Civil Engineering Building
The University of Cambridge Engineering Department’s Civil Engineering Building is the first phase of the Department’s vision in moving its entire activity from the City centre to their West Cambridge Site. The new building is the first of a range of modular and flexible laboratory and research buildings which will be built on the Eastern boundary of the West Cambridge inset master plan.
Sustainability and future proofing underpins the design of the building, which houses the new National Research Facility for Infrastructure Sensing (NRFIS). The building also includes 12 world-class, state-of-the-art laboratories focusing on a wide variety of civil engineering disciplines, including sensor development, structures, geomechanics and construction. It was designed to enable University researchers, industry and other academic institutes to work together on joint research programmes.
Working alongside Grimshaw Architects, we provided M&E Engineering, Acoustics, Building Physics & Modelling, BIM & Digital Engineering, Sustainability Consultancy and Sustainable Masterplanning Advice for this project.
Part of our role as Mechanical, Electrical and Environmental Engineers was to ensure that the principles set up within the original West Cambridge masterplan were robustly applied to the Civil Engineering Building. This formed an integral part of enabling the delivery of this low-energy, high performance, practical and upgradeable building.
The building is a great place to work, and a splendid example of how a pleasant building can be designed and built in an environmentally conscious manner." - Simon Guest, Head of Civil Engineering and Professor of Structural Mechanics at the Department of Engineering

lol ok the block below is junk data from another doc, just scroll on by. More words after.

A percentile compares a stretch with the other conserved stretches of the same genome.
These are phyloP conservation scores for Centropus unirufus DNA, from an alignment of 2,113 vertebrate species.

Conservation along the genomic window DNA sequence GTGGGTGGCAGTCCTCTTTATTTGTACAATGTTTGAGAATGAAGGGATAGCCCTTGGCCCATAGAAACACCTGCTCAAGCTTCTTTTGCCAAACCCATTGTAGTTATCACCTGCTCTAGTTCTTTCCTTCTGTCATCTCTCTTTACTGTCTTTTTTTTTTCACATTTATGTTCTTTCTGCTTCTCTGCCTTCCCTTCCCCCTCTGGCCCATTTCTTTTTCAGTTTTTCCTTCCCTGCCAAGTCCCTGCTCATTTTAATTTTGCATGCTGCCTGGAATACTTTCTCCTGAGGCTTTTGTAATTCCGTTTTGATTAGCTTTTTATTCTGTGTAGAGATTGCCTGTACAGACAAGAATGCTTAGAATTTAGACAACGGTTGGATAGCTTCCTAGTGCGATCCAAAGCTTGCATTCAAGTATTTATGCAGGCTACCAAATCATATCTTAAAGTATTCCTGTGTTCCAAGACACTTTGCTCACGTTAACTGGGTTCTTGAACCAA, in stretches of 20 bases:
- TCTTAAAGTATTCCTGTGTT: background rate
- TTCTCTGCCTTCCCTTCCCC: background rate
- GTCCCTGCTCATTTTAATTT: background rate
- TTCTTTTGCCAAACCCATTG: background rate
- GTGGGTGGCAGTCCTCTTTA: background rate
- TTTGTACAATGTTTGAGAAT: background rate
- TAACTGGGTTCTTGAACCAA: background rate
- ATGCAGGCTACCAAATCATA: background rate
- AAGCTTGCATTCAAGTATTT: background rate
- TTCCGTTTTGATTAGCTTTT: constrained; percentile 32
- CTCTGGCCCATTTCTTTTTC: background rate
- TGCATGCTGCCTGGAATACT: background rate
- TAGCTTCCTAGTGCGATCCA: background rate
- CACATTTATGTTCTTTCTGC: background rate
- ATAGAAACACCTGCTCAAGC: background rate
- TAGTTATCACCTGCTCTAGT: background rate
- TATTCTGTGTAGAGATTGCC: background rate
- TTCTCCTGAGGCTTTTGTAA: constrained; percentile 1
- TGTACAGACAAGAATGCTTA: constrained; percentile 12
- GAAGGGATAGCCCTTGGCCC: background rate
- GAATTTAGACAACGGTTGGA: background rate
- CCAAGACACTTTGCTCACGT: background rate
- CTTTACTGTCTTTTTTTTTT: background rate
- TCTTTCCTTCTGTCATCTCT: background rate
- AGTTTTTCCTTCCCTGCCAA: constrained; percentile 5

The Civil Engineering building provides approximately 5000m² of laboratory, research and office space and includes a test laboratory with a large structural “strong floor”. This area is located at the heart of the building with its activity visible to visitors and academics. Daylight design combined with dynamic modelling helped to ensure that exemplary levels of natural daylight can enter the building without causing overheating, and the use of natural passive ventilation is promoted wherever appropriate.
Working with the University, we applied the Energy Cost Metric (ECM) to identify the most cost-effective way to achieve the biggest lifetime energy savings. The ECM was conceived by the late Sir David McKay and championed by the Energy Group, academics from Cambridge University Engineering Department (CUED). We translated the formula into a useable design tool for real-world projects by focusing on each RIBA work stage. Following detailed analysis, ECM influenced major design choices including to accept slightly lower-than-best-practice fabric performance and instead utilise the most efficient heating and cooling systems. It is unlikely this solution would have been proposed via regulatory calculations or common assessment schemes (such as BREEAM), but is a substantially lower energy, environmental strategy over the medium and long term, and becomes even more pertinent as the carbon intensity of the National Grid continues to fall.
The building is designed to minimise energy use throughout its life, from concept through to demolition. It has a number of key circular economy features, such as the choice of structural frame being based on minimum life cycle energy calculations, design for longevity and/or adaptability as well as design for disassembly and reuse (more in-depth information can be found in the Net Zero Carbon Guide). In-use energy consumption is minimised through the deployment of a high performance building fabric and through the reclaiming and redistribution of useful internal heat (from high gain spaces to those with a heating demand), using an innovate heat recovery ground source heat pump system.
The Civil Engineering Building achieved a BREEAM ‘Excellent’ rating and an ‘A’-rated EPC. Analysis of its first year of operation is currently under review.